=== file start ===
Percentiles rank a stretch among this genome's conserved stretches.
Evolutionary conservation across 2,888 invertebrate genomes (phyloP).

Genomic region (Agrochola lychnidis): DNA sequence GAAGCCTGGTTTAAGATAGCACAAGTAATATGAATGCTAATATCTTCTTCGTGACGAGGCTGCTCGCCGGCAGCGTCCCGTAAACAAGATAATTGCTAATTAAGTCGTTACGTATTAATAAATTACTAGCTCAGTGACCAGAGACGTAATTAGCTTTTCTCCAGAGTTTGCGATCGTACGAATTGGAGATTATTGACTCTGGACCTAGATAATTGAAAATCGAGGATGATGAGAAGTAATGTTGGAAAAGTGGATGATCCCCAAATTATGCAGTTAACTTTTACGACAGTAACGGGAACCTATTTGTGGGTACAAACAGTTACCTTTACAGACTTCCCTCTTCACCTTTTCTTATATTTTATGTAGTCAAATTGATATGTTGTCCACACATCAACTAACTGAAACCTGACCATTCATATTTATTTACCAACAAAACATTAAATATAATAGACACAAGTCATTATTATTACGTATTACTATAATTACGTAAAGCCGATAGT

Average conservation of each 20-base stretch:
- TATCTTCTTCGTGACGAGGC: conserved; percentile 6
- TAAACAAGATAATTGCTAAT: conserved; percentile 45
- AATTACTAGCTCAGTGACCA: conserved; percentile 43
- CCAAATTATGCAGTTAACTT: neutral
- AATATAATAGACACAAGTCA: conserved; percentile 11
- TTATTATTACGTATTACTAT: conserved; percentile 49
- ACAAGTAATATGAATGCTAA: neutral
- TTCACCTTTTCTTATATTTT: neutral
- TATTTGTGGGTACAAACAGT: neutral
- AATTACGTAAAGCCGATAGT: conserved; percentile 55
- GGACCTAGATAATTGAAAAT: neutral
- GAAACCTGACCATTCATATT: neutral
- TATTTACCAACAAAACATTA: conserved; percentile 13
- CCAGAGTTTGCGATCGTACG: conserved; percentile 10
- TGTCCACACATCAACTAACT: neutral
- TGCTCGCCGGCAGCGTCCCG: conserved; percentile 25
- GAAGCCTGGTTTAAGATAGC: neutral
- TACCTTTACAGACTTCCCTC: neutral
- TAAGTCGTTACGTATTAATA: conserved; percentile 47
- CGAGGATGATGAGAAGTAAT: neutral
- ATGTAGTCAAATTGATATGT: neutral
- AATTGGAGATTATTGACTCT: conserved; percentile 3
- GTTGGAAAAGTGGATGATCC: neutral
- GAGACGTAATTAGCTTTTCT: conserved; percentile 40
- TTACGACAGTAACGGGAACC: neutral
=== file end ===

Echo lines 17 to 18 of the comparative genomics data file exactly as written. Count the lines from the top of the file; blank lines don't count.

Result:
- TATTTACCAACAAAACATTA: conserved; percentile 13
- CCAGAGTTTGCGATCGTACG: conserved; percentile 10